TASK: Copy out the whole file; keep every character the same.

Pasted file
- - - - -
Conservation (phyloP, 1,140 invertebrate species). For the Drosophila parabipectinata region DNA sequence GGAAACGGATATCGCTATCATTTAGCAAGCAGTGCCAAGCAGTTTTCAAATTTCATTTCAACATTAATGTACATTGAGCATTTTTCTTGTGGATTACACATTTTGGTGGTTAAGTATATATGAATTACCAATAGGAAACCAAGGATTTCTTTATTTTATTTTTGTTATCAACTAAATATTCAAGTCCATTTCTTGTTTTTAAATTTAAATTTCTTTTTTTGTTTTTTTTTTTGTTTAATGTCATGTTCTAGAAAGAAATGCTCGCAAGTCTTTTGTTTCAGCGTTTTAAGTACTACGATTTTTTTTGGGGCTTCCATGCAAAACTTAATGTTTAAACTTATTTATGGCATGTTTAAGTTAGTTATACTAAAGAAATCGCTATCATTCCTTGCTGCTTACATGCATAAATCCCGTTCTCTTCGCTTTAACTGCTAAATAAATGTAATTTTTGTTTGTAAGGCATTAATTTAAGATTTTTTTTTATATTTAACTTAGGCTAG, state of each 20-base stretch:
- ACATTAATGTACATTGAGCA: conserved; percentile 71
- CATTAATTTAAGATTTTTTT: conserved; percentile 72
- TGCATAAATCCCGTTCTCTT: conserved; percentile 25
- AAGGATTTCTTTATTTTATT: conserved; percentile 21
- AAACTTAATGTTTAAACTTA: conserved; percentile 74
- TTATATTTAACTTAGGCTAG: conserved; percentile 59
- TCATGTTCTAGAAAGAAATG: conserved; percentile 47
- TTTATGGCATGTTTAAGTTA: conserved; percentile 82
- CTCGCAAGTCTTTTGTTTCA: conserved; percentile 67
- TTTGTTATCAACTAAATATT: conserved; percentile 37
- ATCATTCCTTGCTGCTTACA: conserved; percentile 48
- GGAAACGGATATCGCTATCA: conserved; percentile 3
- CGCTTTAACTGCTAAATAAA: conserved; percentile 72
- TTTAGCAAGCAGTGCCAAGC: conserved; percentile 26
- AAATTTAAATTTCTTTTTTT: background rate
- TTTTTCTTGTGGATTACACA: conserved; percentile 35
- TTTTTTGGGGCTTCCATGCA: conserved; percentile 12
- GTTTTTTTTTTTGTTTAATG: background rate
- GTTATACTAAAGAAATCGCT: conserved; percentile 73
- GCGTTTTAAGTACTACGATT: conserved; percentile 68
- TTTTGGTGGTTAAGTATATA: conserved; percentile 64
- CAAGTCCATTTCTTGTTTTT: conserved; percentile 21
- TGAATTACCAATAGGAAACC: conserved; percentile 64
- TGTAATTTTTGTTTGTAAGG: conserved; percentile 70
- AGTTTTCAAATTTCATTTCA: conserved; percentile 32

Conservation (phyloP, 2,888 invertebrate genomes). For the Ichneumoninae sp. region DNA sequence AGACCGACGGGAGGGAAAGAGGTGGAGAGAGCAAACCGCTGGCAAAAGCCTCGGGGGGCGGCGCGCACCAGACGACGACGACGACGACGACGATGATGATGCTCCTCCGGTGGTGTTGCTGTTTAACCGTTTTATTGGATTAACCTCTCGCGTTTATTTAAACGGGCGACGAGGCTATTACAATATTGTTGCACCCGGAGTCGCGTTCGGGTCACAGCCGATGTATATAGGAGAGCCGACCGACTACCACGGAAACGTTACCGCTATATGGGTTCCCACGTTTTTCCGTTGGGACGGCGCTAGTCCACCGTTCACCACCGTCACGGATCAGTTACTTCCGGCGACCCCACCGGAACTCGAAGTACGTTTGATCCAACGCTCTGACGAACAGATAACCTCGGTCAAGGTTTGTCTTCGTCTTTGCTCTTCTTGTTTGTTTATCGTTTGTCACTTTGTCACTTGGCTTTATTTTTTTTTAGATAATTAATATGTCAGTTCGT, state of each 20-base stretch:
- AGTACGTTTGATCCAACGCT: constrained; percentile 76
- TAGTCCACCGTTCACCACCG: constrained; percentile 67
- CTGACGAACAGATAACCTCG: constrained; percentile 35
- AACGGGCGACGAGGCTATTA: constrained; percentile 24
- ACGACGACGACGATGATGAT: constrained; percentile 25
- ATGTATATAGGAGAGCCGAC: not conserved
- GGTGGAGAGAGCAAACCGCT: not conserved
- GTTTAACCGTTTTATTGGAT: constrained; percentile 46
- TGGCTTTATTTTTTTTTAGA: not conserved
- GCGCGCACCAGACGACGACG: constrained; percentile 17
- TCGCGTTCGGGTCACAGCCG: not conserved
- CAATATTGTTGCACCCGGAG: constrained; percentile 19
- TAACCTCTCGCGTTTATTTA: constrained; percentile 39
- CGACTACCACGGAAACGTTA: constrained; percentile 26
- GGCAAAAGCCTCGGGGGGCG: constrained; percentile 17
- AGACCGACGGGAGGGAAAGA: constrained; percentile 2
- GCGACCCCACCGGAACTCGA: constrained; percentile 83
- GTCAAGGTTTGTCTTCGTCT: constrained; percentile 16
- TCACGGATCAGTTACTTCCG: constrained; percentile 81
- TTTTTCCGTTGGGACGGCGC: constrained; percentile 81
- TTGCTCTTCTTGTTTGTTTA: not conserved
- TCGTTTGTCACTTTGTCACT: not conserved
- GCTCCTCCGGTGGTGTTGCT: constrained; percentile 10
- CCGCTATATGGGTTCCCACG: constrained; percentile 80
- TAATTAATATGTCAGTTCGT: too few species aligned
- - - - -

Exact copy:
Conservation (phyloP, 1,140 invertebrate species). For the Drosophila parabipectinata region DNA sequence GGAAACGGATATCGCTATCATTTAGCAAGCAGTGCCAAGCAGTTTTCAAATTTCATTTCAACATTAATGTACATTGAGCATTTTTCTTGTGGATTACACATTTTGGTGGTTAAGTATATATGAATTACCAATAGGAAACCAAGGATTTCTTTATTTTATTTTTGTTATCAACTAAATATTCAAGTCCATTTCTTGTTTTTAAATTTAAATTTCTTTTTTTGTTTTTTTTTTTGTTTAATGTCATGTTCTAGAAAGAAATGCTCGCAAGTCTTTTGTTTCAGCGTTTTAAGTACTACGATTTTTTTTGGGGCTTCCATGCAAAACTTAATGTTTAAACTTATTTATGGCATGTTTAAGTTAGTTATACTAAAGAAATCGCTATCATTCCTTGCTGCTTACATGCATAAATCCCGTTCTCTTCGCTTTAACTGCTAAATAAATGTAATTTTTGTTTGTAAGGCATTAATTTAAGATTTTTTTTTATATTTAACTTAGGCTAG, state of each 20-base stretch:
- ACATTAATGTACATTGAGCA: conserved; percentile 71
- CATTAATTTAAGATTTTTTT: conserved; percentile 72
- TGCATAAATCCCGTTCTCTT: conserved; percentile 25
- AAGGATTTCTTTATTTTATT: conserved; percentile 21
- AAACTTAATGTTTAAACTTA: conserved; percentile 74
- TTATATTTAACTTAGGCTAG: conserved; percentile 59
- TCATGTTCTAGAAAGAAATG: conserved; percentile 47
- TTTATGGCATGTTTAAGTTA: conserved; percentile 82
- CTCGCAAGTCTTTTGTTTCA: conserved; percentile 67
- TTTGTTATCAACTAAATATT: conserved; percentile 37
- ATCATTCCTTGCTGCTTACA: conserved; percentile 48
- GGAAACGGATATCGCTATCA: conserved; percentile 3
- CGCTTTAACTGCTAAATAAA: conserved; percentile 72
- TTTAGCAAGCAGTGCCAAGC: conserved; percentile 26
- AAATTTAAATTTCTTTTTTT: background rate
- TTTTTCTTGTGGATTACACA: conserved; percentile 35
- TTTTTTGGGGCTTCCATGCA: conserved; percentile 12
- GTTTTTTTTTTTGTTTAATG: background rate
- GTTATACTAAAGAAATCGCT: conserved; percentile 73
- GCGTTTTAAGTACTACGATT: conserved; percentile 68
- TTTTGGTGGTTAAGTATATA: conserved; percentile 64
- CAAGTCCATTTCTTGTTTTT: conserved; percentile 21
- TGAATTACCAATAGGAAACC: conserved; percentile 64
- TGTAATTTTTGTTTGTAAGG: conserved; percentile 70
- AGTTTTCAAATTTCATTTCA: conserved; percentile 32

Conservation (phyloP, 2,888 invertebrate genomes). For the Ichneumoninae sp. region DNA sequence AGACCGACGGGAGGGAAAGAGGTGGAGAGAGCAAACCGCTGGCAAAAGCCTCGGGGGGCGGCGCGCACCAGACGACGACGACGACGACGACGATGATGATGCTCCTCCGGTGGTGTTGCTGTTTAACCGTTTTATTGGATTAACCTCTCGCGTTTATTTAAACGGGCGACGAGGCTATTACAATATTGTTGCACCCGGAGTCGCGTTCGGGTCACAGCCGATGTATATAGGAGAGCCGACCGACTACCACGGAAACGTTACCGCTATATGGGTTCCCACGTTTTTCCGTTGGGACGGCGCTAGTCCACCGTTCACCACCGTCACGGATCAGTTACTTCCGGCGACCCCACCGGAACTCGAAGTACGTTTGATCCAACGCTCTGACGAACAGATAACCTCGGTCAAGGTTTGTCTTCGTCTTTGCTCTTCTTGTTTGTTTATCGTTTGTCACTTTGTCACTTGGCTTTATTTTTTTTTAGATAATTAATATGTCAGTTCGT, state of each 20-base stretch:
- AGTACGTTTGATCCAACGCT: constrained; percentile 76
- TAGTCCACCGTTCACCACCG: constrained; percentile 67
- CTGACGAACAGATAACCTCG: constrained; percentile 35
- AACGGGCGACGAGGCTATTA: constrained; percentile 24
- ACGACGACGACGATGATGAT: constrained; percentile 25
- ATGTATATAGGAGAGCCGAC: not conserved
- GGTGGAGAGAGCAAACCGCT: not conserved
- GTTTAACCGTTTTATTGGAT: constrained; percentile 46
- TGGCTTTATTTTTTTTTAGA: not conserved
- GCGCGCACCAGACGACGACG: constrained; percentile 17
- TCGCGTTCGGGTCACAGCCG: not conserved
- CAATATTGTTGCACCCGGAG: constrained; percentile 19
- TAACCTCTCGCGTTTATTTA: constrained; percentile 39
- CGACTACCACGGAAACGTTA: constrained; percentile 26
- GGCAAAAGCCTCGGGGGGCG: constrained; percentile 17
- AGACCGACGGGAGGGAAAGA: constrained; percentile 2
- GCGACCCCACCGGAACTCGA: constrained; percentile 83
- GTCAAGGTTTGTCTTCGTCT: constrained; percentile 16
- TCACGGATCAGTTACTTCCG: constrained; percentile 81
- TTTTTCCGTTGGGACGGCGC: constrained; percentile 81
- TTGCTCTTCTTGTTTGTTTA: not conserved
- TCGTTTGTCACTTTGTCACT: not conserved
- GCTCCTCCGGTGGTGTTGCT: constrained; percentile 10
- CCGCTATATGGGTTCCCACG: constrained; percentile 80
- TAATTAATATGTCAGTTCGT: too few species aligned